Our expert voices conversation on "How to look for alien life."

We find ourselves in a universe that appears, at first glance, ripe for life. Liquid water, abundant even in our own solar system (though most of it is hiding underneath thick icy crusts), amino acids hitching rides on comets, simple proteins found in young systems, millions upon millions of stars exactly like our sun in just the Milky Way galaxy.

By all appearances we should not be alone, and yet we don't see a single sign of anybody else, anywhere.

The chances of life appearing in the universe are obviously greater than 0 (otherwise I wouldn't be writing this and you wouldn't be reading this), but seem far, far less than 1.

What Earth got right: We can understand why planets like Mars and Venus wound up dead — too small to sustain a protective magnetic field and choking on its own oppressive atmosphere, respectively — even though they had a decent shot. But we don't fully understand the special sauce that makes life possible. So we're playing a numbers game. How many planets are out there? How many have liquid water? How many have a stable star and the right cocktail for life? It's only by obsessive, detailed observations will we crack it.

The other voices in the conversation:

Go deeper

Updated 1 hour ago - Politics & Policy

Coronavirus dashboard

Illustration: Sarah Grillo/Axios

  1. Global: Total confirmed cases as of 2 p.m. ET: 19,451,097 — Total deaths: 722,835 — Total recoveries — 11,788,665Map.
  2. U.S.: Total confirmed cases as of 2. p.m. ET: 4,968,413 — Total deaths: 161,858 — Total recoveries: 1,623,870 — Total tests: 60,415,558Map.
  3. Public health: Fauci says chances are "not great" that COVID-19 vaccine will be 98% effective.
  4. Science: Indoor air is the next coronavirus frontline.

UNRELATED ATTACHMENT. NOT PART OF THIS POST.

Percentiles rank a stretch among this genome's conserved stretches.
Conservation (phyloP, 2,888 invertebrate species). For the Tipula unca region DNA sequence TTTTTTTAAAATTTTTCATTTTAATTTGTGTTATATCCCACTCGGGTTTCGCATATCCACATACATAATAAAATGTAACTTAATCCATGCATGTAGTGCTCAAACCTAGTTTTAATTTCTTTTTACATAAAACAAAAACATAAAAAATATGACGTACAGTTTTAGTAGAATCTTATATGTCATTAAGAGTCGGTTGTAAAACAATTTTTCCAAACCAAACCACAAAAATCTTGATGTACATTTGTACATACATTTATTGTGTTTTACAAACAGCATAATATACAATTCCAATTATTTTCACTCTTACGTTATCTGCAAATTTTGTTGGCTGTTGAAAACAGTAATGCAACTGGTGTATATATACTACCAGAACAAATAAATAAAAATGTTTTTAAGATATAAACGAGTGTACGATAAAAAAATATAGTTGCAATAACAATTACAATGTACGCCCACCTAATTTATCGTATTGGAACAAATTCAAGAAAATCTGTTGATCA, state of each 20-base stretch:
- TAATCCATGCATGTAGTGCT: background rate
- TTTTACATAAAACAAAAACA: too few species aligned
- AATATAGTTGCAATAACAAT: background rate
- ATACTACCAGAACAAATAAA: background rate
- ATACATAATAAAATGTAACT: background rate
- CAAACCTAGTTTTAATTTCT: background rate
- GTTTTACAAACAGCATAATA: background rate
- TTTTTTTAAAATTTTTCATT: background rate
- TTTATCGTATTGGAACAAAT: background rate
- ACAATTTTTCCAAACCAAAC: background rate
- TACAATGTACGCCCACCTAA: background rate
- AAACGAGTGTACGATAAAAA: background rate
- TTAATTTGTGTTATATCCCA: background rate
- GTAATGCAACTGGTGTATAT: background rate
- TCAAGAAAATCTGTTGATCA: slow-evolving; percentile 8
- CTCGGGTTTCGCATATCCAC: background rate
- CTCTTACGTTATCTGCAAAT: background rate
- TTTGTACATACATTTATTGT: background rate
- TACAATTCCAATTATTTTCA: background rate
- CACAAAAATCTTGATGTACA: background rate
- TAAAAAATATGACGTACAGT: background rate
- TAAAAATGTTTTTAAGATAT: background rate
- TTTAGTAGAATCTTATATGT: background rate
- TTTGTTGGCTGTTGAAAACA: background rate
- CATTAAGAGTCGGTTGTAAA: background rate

5. Schools: How back-to-school is playing out in the South as coronavirus rages on — Princeton, Johns Hopkins, Howard to hold fall classes online.
2 hours ago - World

What's next for Lebanon after the Beirut explosion

Photo: Houssam Shbaro/Anadolu Agency via Getty Images

Beirut residents are still clearing rubble from streets that appear war-torn, days after a blast that shocked the country and horrified the world.

Why it matters: The explosion is likely to accelerate a painful cycle Lebanon was already living through — discontent, economic distress, and emigration.

Wolf Blitzer marks 15 years in "The Situation Room"

Wolf Blitzer on the White House beat in 1993, along with NBC's Brian Williams, CBS' Rita Braver and ABC's Brit Hume. Photo: Paul J. Richards/AFP via Getty Images H

Aug. 8, 2005 — "The Situation Room's" debut on CNN wherein the host first said: "I'm Wolf Blitzer and you're in The Situation Room, where news and information from around the world arrive in one place simultaneously!"

The state of play: When the pandemic took off in the U.S. in March, Blitzer started working 7 days a week for 60+ days, until he took a Sunday off. Then he continued 7 days a week until he took a few days off.